Ahead of TUC congress next week in Manchester, STUC President Lynn Henderson makes the workers´case for democratic reform at Westminster, arguing that ending first-past-the-post will lead to more progressive policy
THERE´S no denying that devolution has granted the people of Scotland greater autonomy over our own affairs.
But devolution has also shown that there are other ways of doing politics than the stale model used at Westminster.
It has given us a focal point, and the Scottish Parliament has developed its own voice and confidence.
This has allowed it to effectively challenge Westminster where it has been felt this was required. We have seen this over Brexit - where Scottish parties have shown their determination not to let the Conservative-led government in London dictate how things are to be done.
The transfer of powers has also allowed for significant democratic changes to be made. Local democracy in Scotland is by no means perfect – but local representatives are elected using a fairer voting system, where votes more truly reflect the will of the community as a whole.
The same applies for Scottish Parliament elections, which use the Additional Member System - a ‘top up’ system that ensures seats more fairly reflect how people vote.
And we’ve led the way in extending the franchise to 16 and 17 year olds. This group proved their mettle in the Scottish Independence referendum campaign, where they contributed significantly to the debate.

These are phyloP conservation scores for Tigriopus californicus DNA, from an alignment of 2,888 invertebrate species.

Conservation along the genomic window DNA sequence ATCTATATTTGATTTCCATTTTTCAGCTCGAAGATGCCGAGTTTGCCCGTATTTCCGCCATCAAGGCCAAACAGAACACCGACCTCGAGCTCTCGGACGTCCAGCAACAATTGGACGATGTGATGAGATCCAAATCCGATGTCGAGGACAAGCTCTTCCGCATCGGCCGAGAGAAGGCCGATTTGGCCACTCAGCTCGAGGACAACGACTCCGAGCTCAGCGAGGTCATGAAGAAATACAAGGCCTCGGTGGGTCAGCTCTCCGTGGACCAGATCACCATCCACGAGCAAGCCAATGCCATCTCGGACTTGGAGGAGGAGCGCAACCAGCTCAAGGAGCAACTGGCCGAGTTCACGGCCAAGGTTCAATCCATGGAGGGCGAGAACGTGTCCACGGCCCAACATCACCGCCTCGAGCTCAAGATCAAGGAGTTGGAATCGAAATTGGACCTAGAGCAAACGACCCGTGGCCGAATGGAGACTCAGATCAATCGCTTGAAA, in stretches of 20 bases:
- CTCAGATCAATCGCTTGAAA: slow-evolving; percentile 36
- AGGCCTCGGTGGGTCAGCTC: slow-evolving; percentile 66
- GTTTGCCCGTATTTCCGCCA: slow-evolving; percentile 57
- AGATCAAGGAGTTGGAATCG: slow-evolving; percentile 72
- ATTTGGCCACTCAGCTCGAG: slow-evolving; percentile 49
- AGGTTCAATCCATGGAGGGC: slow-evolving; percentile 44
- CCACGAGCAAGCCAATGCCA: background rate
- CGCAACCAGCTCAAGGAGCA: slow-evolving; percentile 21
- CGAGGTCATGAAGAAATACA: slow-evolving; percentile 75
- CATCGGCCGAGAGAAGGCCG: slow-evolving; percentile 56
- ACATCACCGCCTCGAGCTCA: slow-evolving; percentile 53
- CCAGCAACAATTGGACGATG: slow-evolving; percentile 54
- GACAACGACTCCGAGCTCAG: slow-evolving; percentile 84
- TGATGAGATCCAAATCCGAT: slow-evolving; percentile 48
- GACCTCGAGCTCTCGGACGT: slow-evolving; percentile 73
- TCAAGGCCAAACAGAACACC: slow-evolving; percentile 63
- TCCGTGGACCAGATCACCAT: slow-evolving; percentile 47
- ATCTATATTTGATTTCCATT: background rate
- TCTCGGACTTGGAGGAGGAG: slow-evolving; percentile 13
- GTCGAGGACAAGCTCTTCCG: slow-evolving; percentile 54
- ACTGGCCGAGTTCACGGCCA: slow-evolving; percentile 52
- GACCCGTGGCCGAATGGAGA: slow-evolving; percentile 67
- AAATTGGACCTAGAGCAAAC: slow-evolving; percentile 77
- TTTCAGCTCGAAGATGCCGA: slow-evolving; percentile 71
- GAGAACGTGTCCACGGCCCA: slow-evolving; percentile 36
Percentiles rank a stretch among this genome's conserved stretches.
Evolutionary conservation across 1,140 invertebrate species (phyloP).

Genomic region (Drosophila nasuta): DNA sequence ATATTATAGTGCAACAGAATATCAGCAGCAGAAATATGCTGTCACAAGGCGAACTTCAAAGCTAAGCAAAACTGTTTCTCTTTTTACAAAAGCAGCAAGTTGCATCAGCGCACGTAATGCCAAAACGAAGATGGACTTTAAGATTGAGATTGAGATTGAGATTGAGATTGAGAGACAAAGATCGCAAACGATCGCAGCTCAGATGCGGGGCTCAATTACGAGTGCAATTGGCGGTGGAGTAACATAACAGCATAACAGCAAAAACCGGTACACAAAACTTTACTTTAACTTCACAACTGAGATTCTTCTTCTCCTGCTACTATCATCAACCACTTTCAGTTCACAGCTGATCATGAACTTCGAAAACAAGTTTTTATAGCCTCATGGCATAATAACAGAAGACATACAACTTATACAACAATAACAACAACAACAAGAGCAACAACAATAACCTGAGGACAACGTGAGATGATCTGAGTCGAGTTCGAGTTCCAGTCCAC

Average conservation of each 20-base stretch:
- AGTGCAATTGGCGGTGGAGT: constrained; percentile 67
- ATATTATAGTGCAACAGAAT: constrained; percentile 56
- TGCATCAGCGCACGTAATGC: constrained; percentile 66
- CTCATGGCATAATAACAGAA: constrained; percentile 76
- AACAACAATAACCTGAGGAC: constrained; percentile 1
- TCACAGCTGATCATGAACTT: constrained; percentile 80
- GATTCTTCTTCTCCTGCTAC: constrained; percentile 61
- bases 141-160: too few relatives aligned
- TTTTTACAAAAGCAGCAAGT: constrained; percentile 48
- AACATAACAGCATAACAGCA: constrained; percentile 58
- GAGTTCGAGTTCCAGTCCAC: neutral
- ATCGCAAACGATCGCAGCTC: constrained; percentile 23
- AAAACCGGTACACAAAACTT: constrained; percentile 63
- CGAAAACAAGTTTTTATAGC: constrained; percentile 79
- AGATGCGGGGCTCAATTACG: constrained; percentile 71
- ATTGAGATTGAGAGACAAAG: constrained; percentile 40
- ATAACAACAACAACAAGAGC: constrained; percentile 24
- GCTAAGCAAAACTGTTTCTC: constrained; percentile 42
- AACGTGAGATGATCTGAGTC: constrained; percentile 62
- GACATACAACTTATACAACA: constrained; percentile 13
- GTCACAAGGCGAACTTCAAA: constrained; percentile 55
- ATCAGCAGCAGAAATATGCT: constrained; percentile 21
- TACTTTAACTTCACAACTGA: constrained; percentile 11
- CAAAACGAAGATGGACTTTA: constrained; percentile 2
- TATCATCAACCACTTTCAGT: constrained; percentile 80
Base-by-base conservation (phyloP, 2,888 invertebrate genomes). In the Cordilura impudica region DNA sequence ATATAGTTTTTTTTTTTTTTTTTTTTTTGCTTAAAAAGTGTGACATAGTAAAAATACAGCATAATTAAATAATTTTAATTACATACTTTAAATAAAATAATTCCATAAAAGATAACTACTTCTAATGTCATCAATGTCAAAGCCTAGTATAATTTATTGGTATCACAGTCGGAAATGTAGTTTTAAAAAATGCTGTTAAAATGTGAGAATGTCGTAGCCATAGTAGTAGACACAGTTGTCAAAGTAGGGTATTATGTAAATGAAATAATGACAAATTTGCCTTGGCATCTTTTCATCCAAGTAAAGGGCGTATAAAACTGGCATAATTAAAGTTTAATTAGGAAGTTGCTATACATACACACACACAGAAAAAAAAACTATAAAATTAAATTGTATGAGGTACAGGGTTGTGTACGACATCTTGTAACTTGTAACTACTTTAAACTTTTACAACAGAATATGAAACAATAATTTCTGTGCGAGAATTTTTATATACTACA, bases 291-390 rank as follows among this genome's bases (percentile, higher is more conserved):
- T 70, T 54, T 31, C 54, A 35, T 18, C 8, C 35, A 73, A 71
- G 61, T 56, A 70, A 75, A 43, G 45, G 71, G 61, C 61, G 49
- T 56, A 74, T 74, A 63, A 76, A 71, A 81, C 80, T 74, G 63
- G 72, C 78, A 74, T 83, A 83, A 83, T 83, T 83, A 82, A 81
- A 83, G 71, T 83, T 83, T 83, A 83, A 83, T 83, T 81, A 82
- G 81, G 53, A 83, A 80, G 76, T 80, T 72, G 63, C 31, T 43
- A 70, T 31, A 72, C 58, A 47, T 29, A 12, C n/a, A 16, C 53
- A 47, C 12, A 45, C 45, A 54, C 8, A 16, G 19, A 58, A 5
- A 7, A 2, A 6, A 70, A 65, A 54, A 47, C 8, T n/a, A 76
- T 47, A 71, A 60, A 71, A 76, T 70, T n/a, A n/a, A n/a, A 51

Young people were not, as had been feared, merely following the directions of their parents and peers. They were asking their own questions about what mattered to them and were helping to set the agenda.
These changes reflect something more fundamental: a shift to a more consensual model of democratic representation than the UK has historically been accustomed to.
It’s a model which in the long-term favours stronger workers’ rights. There is evidence for this around the world, where proportional voting systems result in more progressive policy. When everyone’s vote counts - when workers have real, guaranteed power at the ballot box - we all benefit.
And when a larger number of parties work together, they represent a much broader base. They must fight for all votes - not just those in ‘swing’ seats - and policy improves as a result.
This is where the space has opened for trade unions to seize the agenda: to campaign for people power at the ballot box, as a starting point for our issues, from investment in public services to a fairer distribution of wealth and an end to privatisation.
It is to embrace Labour’s mantra: ‘for the many not the few’ - and give power to the many.
Unions have long been at the forefront of demands for democratic change. In Scotland, the trade union movement was at the forefront of calls for a Scottish Parliament, and continues to argue equal women’s representation, for fair votes and a stronger democracy.
Learning from Scotland, the outdated Westminster stitch-up needs to make way for a more democratic, consensual form of politics. These are the latest frontiers for politics in Westminster: for an end to the broken First Past the Post voting system. For the ‘crony-stuffed’ House of Lords to go. For the vote to be extended to 16 and 17 year olds - the next generation of leaders.
There’s more to be done in Scotland, too of course. But together, the union movement will be leading the campaign for a politics for the many.
Lynn Henderson is on the steering board of Politics for the Many, a trade union campaign group for political reform.
Picture courtesy of Jasn
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